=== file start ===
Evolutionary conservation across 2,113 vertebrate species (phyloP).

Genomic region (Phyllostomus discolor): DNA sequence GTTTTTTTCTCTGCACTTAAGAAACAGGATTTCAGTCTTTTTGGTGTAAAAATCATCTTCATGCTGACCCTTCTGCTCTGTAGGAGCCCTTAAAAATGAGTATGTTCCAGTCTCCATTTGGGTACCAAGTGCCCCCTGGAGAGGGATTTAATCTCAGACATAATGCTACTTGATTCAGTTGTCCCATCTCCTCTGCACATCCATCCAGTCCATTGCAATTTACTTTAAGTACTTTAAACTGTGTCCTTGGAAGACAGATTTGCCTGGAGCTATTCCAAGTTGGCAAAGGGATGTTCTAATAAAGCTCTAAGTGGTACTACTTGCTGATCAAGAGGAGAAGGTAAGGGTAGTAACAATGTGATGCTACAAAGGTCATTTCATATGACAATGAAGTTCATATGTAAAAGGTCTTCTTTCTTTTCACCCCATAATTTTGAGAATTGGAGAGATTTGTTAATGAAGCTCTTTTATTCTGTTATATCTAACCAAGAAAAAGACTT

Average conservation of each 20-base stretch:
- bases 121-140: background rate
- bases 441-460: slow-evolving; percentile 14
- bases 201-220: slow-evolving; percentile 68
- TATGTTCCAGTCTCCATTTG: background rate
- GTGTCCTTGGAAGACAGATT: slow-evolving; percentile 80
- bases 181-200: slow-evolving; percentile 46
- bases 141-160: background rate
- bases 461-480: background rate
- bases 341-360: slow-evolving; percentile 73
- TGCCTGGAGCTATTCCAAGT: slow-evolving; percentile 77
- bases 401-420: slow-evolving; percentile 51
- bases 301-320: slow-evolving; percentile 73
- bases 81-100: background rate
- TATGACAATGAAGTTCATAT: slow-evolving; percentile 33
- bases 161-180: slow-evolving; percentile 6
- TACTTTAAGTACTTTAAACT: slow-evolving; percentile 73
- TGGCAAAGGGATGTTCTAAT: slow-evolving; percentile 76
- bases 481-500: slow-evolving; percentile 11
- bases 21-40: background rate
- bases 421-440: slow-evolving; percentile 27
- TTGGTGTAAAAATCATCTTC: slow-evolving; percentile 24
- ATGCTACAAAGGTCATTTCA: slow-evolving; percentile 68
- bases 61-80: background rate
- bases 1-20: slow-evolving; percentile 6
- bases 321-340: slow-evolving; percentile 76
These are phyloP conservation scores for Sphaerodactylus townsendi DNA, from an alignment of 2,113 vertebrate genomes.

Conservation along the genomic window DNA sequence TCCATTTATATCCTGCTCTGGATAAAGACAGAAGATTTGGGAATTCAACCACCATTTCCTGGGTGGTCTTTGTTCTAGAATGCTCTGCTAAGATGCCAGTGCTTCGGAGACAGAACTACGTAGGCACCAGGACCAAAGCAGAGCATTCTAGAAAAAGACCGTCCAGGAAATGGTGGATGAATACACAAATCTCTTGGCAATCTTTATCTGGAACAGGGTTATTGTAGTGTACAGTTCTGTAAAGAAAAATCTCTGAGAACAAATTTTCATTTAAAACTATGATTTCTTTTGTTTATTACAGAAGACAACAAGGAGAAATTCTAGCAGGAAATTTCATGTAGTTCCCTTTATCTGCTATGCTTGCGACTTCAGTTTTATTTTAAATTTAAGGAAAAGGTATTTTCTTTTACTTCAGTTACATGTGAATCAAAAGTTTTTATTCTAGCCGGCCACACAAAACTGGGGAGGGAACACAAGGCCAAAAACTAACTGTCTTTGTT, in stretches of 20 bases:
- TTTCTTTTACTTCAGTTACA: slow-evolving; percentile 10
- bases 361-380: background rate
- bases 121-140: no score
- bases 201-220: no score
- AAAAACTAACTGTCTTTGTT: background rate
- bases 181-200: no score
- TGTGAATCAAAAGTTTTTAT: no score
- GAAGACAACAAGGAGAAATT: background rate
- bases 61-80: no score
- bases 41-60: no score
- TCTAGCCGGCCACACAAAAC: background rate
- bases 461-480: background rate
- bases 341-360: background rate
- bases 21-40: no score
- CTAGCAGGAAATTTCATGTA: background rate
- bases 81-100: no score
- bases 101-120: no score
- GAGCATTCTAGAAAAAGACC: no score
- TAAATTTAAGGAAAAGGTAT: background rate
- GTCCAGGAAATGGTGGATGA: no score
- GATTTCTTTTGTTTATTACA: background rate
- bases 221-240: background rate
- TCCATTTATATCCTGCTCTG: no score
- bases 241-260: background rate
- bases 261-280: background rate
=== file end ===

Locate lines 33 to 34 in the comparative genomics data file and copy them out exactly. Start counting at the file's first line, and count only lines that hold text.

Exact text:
- bases 121-140: no score
- bases 201-220: no score